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Antimicrobial and toxicological evaluation of the leaves of Baissea axillaries Hua used in the management of HIV/AIDS patients

Tavs A Abere1* and Freddy O Agoreyo2

Author Affiliations

1 Department of Pharmacognosy, Faculty of Pharmacy, University of Benin, Benin-City, Nigeria

2 Department of Anatomy, College of Medical Sciences, University of Benin, Benin City, Nigeria

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BMC Complementary and Alternative Medicine 2006, 6:22  doi:10.1186/1472-6882-6-22

The electronic version of this article is the complete one and can be found online at:

Received:10 December 2005
Accepted:21 June 2006
Published:21 June 2006

© 2006 Abere and Agoreyo; licensee BioMed Central Ltd.

This is an Open Access article distributed under the terms of the Creative Commons Attribution License (, which permits unrestricted use, distribution, and reproduction in any medium, provided the original work is properly cited.



Persistent diarrhea is a common endemic disease with high incidence among the Africans including Nigerians. It also represents a frequent opportunistic disease in people living with HIV. Diarrhea represents one of the most distressful and persistent symptoms of HIV/AIDS, which may or may not be accompanied by an infection. The leaves decoction of Baissea axillaries Hua (Apocynaceae) is used by traditional herbalists in Edo state, Nigeria for the management of people living with HIV/AIDS. Determination of its antimicrobial activity and toxicological profile will provide supportive scientific evidence in favour of its continuous usage.


Chemical and chromatographic tests were employed in phytochemical investigations. Inhibitory activities of aqueous and ethanolic extracts against clinical strains of Escherichia coli, Pseudomonas aeruginosa, Staphylococcus aureus and Streptococcus faecalis were compared with Togamycin (Spectinomycin). Our report includes minimum inhibitory concentration (MIC) against the test organisms. Toxicological evaluation was determined by administering 250 mg/kg and 500 mg/kg of extracts on male Wister rats for 14 days with normal saline as control. The kidneys, liver, heart and testis tissues were examined.


Phytochemical studies revealed the presence of alkaloids, tannins, and cyanogenetic glycosides. The extracts inhibited the growth of Escherichia coli, Pseudomonas aeruginosa and Staphylococcus aureus to varying extents, but only the ethanolic extract inhibited growth in Streptococcus faecalis. The LD50 of the extract in mice was above 5000 mg/kg body weight when administered intraperitoneally. Toxicological evaluation showed mere ballooning degeneration of the liver at 250 mg/kg while at 500 mg/kg there was tissue necrosis. The low and high doses showed ill-defined leydig cells in the testis and no remarkable changes in the heart and kidneys.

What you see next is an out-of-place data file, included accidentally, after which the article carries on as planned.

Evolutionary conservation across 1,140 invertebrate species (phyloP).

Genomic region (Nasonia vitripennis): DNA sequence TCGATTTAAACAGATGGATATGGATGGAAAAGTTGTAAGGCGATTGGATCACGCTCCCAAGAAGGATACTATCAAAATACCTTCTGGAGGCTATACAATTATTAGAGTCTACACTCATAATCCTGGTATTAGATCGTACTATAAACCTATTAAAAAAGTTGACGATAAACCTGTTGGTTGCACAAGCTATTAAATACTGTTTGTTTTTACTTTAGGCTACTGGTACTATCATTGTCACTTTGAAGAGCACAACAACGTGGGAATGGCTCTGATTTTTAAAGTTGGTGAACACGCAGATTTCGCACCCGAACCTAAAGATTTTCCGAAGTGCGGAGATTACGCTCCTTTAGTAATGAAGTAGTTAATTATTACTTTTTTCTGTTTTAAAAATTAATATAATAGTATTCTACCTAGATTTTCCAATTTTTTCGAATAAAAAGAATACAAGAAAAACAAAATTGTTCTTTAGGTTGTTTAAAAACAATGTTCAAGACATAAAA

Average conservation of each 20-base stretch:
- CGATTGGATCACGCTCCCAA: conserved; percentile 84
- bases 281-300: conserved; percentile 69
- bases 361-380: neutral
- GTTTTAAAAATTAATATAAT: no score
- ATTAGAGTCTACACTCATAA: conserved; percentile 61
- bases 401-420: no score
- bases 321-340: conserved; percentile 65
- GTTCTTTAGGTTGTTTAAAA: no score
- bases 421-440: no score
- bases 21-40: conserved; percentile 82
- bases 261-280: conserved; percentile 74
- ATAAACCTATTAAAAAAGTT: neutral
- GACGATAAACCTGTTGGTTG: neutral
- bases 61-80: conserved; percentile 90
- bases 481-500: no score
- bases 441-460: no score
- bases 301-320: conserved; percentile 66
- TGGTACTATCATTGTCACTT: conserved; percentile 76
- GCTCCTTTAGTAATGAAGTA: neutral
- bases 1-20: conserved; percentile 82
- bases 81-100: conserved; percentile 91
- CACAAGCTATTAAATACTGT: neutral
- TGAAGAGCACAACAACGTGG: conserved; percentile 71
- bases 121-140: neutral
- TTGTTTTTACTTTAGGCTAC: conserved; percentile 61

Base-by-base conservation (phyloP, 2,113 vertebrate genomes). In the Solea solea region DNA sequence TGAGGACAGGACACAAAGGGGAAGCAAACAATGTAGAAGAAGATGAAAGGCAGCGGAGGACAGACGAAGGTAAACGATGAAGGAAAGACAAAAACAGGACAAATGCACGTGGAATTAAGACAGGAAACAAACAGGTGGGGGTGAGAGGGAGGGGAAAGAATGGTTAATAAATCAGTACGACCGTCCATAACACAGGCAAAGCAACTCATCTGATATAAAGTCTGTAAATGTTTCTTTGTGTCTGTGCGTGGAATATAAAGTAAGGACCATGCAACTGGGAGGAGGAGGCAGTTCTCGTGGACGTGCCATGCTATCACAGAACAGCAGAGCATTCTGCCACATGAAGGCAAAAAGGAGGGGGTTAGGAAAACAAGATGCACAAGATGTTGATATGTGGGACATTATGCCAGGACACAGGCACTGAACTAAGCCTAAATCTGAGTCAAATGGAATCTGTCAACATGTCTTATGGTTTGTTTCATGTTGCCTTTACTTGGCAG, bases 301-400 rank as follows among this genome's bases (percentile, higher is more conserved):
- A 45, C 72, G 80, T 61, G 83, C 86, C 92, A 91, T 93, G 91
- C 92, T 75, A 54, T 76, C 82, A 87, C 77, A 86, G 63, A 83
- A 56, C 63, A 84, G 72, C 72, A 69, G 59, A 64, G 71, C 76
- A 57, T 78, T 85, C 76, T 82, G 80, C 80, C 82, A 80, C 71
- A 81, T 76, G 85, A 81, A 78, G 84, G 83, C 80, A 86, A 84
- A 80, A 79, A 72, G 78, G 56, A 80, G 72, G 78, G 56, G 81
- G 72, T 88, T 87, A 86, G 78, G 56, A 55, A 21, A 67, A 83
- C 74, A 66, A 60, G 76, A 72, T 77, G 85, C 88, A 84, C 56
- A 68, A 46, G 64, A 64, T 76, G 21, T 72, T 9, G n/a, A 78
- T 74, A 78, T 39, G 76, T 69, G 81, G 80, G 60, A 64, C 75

Extracts of Baissea axillaries have demonstrated antimicrobial activity against clinical strains of selected microorganisms. While there is toxicity at the dose of 500 mg/kg, the therapy shows potential for application in the treatment of diarrhoea associated with AIDS/HIV. Further studies of Baissea axillaries on diarrhoea and toxicity are necessary to evaluate its mechanism of action and to fully establish its safety profile.


In Nigeria, where traditional medicine, with its cheap resources, is the main source of health-care, the traditional medical practitioners (TMP) are the main medical manpower available and accessible to the rural dwellers. Hence HIV/AIDS patients in such rural settings would be expected to consult the traditional healers privately as the first appeal for management of various opportunistic infections at a very affordable cost. A greater driving force to this decision might arise from the fact that no known western drugs can produce cure and therefore, People living with HIV/AIDS (PLWHA) are faced with the belief that a possible cure might be found in traditional medicine [1].

Persistent diarrhea (or dysentery) is a common endemic disease with high incidence among Africans including Nigerians. Symptoms of dysentery (an infection by amoeboid microorganism) consist of a strong urge for little stools, which occur frequently and usually accompanied by mucous and/or blood. It also represents a frequent opportunistic disease in people living with HIV. Diarrhea is more common than dysentery and is a major opportunistic disease with high incidence among the people living with HIV, with a long duration of over one month, often found in those infected with HIV-1 strain of the virus. Diarrhea represents one of the most distressful and persistent symptoms of HIV/AIDS, which may or may not be accompanied by infection. It is characterized by tonic spasm of the gastrointestinal tract, frequent watery stools and incessant loss of body fluid leading to dehydration.